Our brain prefers instant rewards rather than long-term rewards. It is simply a consequence of the way the human mind works. Given this tendency, we often have to resort to various strategies to bring things to fruition.
In modern psychology, the theory of will is a pragmatic one. The will is not regarded as a separate mental faculty; is considered to be a quality or an aspect of behavior. Volitional processes can be applied consciously and can be automated over time, becoming habits. Most modern conceptions of the will approach this notion as a process of control of the action, which is automated. Every choice or decision we make is an act of will. We may not be aware every time that we are the ones who choose and, maybe, sometimes we even feel victims. However, wherever we are and whatever we do, what happens to us is our choice. Without choosing, we could not stay where we are. Without choosing, we could neither stop what we were doing nor could we continue to do that. Each time we make a choice, we execute an act of will.
The prefrontal cortex is that part of the human brain just behind the forehead and eyes, being responsible for abstract thinking, analyzing thoughts and regulating behavior. When we meditate or reflect, we rely on the prefrontal cortex. He controls how we express our personality, what we think and how we feel. Scientific studies show that this part of the brain is the last to evolve, and its development is only completed around the age of 25 – which is why adolescents engage in high or excessive risk behaviors, even if they understand the consequences.
One of the biggest distortions in our thinking, when it comes to the power of the will, is to believe that it must be an effort or an intense attempt or that we are exhausted or consuming our energy, one way or another. On the contrary, when we do acts of conscious will we feel more energized, alive and more “present” in the world. We have a lot of opportunities for developing all aspects of the will. A sure act of will can also be to get up in the morning from the bed a quarter of an hour earlier. If we have a special reason for doing so, it is, of course, an act of will. But we can also choose to do this simply as a way to train our will or develop our power. Whenever we use this situation in our daily lives, we strengthen ourselves and become more capable of using our will when we need it. An act of will is generally conditioned not only by knowledge, but also by a certain state of consciousness or emotional feeling. The will is drawn to pleasure. The will is closely linked to consciousness. In humans, any act caused by the will is preceded by certain thoughts.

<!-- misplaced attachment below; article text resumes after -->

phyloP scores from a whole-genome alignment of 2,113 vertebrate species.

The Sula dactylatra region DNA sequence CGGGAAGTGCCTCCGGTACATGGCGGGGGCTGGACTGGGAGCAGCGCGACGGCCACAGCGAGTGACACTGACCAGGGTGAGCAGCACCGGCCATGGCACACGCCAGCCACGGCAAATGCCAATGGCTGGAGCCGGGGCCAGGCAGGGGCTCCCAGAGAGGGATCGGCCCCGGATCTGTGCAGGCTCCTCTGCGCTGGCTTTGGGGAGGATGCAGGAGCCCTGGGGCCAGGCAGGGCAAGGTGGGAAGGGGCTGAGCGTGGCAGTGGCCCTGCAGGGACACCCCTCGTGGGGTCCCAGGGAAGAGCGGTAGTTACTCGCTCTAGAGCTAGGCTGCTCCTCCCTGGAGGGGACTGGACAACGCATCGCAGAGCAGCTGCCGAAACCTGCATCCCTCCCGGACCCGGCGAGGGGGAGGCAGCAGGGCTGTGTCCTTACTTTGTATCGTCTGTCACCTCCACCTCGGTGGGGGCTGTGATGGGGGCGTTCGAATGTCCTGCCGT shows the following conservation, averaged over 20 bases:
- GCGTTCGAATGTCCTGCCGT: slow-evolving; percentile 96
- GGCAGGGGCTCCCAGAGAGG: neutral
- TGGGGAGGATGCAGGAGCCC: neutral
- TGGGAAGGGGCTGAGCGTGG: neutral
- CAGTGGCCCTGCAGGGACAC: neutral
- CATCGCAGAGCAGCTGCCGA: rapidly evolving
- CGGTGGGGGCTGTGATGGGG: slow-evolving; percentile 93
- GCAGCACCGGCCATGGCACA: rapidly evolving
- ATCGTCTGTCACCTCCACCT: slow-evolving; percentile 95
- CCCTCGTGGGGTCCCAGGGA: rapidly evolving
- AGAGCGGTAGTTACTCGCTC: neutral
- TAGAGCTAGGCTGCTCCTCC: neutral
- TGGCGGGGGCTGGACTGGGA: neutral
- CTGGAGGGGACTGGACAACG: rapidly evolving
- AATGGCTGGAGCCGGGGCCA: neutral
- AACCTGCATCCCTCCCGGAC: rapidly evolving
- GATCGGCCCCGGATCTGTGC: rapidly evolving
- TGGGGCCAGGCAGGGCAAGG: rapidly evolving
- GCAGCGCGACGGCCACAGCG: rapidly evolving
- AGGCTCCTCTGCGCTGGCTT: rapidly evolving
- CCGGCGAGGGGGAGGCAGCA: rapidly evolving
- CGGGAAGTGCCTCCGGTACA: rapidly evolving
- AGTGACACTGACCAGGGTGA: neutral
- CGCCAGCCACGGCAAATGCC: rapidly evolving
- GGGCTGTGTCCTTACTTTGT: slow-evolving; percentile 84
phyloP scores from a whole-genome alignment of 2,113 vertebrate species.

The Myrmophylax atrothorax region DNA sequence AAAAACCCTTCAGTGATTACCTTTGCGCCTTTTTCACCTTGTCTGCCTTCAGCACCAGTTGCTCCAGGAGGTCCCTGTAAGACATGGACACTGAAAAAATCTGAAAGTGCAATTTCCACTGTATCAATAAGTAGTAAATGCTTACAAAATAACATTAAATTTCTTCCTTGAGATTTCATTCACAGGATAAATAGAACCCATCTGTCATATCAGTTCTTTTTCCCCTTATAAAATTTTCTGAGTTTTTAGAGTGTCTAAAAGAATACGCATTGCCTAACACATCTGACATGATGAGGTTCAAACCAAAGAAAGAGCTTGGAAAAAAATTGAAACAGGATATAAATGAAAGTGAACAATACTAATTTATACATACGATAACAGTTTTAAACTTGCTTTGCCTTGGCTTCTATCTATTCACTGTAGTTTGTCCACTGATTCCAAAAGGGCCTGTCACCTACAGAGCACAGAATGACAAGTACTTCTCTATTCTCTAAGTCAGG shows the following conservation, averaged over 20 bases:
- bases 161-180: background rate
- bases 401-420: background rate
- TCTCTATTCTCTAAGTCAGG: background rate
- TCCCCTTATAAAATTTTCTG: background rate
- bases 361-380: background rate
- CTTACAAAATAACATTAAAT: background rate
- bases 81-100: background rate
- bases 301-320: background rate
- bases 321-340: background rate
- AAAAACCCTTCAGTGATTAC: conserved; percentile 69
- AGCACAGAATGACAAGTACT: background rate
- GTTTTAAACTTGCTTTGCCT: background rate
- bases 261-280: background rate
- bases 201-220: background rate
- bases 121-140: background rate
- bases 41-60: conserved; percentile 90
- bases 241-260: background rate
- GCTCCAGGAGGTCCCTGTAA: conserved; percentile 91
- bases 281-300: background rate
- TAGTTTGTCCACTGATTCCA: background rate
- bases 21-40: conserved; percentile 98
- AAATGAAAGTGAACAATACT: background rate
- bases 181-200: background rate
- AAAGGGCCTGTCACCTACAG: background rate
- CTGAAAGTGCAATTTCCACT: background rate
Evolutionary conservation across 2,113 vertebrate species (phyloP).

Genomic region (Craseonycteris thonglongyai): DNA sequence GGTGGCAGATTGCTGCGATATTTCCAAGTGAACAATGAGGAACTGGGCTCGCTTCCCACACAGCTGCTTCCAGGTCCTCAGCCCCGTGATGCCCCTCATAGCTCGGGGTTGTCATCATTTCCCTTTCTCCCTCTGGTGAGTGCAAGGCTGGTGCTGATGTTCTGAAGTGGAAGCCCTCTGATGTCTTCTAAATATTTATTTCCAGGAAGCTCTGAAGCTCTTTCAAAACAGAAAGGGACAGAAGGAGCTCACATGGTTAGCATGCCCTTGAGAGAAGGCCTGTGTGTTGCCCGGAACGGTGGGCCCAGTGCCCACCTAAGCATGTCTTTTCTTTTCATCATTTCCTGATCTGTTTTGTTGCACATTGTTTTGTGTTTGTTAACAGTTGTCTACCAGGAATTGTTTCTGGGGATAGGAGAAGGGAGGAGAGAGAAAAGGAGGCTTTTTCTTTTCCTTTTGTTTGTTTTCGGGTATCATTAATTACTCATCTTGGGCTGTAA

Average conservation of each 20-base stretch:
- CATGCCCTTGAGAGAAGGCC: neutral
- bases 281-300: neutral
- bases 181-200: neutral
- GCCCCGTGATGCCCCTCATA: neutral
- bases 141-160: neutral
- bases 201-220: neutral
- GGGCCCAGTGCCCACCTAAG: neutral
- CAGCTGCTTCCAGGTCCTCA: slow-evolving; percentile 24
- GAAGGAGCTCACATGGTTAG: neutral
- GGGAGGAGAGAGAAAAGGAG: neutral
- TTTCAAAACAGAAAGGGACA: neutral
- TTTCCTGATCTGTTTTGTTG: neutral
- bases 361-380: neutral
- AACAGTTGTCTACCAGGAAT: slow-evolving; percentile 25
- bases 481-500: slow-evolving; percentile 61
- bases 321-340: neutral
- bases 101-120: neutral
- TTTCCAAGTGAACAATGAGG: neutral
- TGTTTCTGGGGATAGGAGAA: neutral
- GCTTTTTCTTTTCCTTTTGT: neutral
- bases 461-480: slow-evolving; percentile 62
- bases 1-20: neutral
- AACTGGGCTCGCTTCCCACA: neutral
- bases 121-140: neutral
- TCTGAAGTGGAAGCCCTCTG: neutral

We are tempted to place a lot of actions in the will power. Often, we identify the lack of will as the main cause, when we talk about the inability to reach the goals.
Psychologists characterize the power of will or self-control in more specific ways. According to most scientists, the power of the will can be defined as follows:
Ability to delay satisfaction, short-term resistance to temptations, in order to meet long-term goals.
The ability to overcome an unwanted thought, feeling or impulse.
There are studies according to which the exhaustion of the will is related to the glucose levels in the blood. Regular eating – to keep the blood sugar in the body constant – can help recharge the “batteries” when the will seems to have left us. Glucose is a chemical present in the bloodstream. It is the “fuel of the brain” in that it provides energy for its activities. Neurotransmitters are synthesized from glucose. Glucose is also used to provide energy for much of the body’s other activities, including muscle effort and even the immune system. Glucose is made from nutritious foods (not just sugar) and is used or stored for later use.
Other studies of exhaustion of will suggest that drawing up a list of resolutions on New Year’s Eve is the worst possible approach. In other words, let’s not try to quit smoking, adopt a healthy diet and start a new exercise plan at the same time. Taking the goals one by one represents a better approach.
When the power of the will fails, exposure to an emotionally charged stimulus goes beyond the rational, cognitive system, leading to impulsive actions. But with the right motivation, it is possible to persevere, even when the will power has been exhausted.
What do you think?
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